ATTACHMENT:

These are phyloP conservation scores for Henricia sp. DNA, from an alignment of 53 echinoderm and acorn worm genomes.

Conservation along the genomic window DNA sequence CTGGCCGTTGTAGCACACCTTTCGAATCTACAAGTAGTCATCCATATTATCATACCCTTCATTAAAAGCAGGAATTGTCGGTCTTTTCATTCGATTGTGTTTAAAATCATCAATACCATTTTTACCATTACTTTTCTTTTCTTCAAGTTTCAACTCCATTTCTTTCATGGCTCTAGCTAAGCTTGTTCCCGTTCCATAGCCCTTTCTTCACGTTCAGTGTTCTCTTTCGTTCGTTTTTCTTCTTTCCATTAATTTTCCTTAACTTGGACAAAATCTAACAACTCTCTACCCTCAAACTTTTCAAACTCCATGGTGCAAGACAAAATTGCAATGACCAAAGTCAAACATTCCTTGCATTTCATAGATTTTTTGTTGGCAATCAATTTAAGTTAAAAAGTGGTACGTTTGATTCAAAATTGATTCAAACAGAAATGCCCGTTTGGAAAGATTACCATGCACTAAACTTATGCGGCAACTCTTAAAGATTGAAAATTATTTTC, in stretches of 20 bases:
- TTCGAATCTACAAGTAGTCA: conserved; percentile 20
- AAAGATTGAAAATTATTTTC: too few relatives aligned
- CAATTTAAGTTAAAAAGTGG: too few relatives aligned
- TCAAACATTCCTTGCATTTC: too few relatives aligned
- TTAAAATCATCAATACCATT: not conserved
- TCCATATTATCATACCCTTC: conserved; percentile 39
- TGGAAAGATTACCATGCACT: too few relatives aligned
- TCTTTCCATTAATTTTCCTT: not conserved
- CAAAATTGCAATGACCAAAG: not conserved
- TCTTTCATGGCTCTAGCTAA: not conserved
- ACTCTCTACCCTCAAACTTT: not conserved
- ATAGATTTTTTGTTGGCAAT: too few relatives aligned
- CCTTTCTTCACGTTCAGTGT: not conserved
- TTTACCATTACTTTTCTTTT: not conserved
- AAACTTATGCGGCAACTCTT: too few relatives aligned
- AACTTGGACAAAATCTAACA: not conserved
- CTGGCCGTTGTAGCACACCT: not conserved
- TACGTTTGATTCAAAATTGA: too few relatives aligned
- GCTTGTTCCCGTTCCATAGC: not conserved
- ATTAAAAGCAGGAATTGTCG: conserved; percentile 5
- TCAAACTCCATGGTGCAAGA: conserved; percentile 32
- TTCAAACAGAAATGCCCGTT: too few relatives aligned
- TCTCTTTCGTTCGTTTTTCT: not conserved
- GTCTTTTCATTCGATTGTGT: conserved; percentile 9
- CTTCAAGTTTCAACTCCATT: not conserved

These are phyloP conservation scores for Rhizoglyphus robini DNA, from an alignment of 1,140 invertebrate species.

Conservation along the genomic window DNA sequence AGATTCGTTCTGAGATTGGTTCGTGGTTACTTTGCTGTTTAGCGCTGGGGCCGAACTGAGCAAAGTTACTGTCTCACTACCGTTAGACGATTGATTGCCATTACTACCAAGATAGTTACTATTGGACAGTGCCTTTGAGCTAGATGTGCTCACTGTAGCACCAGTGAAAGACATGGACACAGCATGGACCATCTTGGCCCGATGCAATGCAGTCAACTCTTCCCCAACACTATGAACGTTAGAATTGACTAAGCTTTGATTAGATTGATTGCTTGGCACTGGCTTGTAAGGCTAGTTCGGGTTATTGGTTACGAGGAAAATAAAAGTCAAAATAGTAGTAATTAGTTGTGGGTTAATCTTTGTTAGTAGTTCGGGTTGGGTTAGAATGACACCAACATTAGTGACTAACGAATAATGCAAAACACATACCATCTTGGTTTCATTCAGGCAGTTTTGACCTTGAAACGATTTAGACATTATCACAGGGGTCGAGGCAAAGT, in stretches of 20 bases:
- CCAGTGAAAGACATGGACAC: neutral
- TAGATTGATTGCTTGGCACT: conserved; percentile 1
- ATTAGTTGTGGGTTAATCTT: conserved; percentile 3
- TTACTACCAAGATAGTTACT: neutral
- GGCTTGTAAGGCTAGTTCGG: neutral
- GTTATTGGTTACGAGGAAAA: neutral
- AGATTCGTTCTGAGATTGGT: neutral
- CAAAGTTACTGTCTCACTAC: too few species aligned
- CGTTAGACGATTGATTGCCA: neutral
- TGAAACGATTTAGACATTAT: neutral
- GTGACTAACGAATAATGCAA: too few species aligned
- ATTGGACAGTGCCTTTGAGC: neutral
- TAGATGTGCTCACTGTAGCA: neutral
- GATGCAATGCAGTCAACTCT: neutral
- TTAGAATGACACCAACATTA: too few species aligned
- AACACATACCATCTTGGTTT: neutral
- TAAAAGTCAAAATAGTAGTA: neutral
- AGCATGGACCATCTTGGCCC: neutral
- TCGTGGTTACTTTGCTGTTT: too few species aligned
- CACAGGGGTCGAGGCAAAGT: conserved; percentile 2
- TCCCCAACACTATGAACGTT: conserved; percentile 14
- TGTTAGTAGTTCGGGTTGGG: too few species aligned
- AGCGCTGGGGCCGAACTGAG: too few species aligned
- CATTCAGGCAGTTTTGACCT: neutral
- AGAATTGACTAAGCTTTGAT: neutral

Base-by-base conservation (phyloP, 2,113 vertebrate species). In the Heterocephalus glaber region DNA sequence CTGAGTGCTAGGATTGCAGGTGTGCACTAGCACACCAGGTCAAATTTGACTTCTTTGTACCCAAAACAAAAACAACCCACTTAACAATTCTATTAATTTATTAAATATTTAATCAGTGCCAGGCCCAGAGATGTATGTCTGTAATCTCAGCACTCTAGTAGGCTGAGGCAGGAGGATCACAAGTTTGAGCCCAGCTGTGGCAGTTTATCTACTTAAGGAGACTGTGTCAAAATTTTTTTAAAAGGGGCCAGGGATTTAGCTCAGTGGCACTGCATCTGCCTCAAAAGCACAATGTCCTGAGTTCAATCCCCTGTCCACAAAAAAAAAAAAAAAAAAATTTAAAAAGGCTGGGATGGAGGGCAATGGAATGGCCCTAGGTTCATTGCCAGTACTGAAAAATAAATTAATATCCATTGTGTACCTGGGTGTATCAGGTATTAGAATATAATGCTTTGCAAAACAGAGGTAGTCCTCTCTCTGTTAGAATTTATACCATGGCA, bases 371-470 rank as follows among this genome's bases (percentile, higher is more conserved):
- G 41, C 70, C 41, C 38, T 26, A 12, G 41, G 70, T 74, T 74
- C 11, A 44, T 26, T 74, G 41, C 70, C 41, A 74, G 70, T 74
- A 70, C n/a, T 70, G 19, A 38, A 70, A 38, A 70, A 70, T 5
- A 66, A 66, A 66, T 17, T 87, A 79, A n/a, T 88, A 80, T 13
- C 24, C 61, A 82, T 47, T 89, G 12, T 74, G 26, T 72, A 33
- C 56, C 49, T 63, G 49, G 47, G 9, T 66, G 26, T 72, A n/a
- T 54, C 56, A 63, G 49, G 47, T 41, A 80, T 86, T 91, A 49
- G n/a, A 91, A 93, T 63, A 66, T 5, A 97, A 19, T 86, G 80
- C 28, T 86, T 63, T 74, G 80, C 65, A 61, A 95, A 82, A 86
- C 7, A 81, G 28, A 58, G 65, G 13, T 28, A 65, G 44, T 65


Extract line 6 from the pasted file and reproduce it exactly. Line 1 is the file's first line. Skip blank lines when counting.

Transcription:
- TCAAACATTCCTTGCATTTC: too few relatives aligned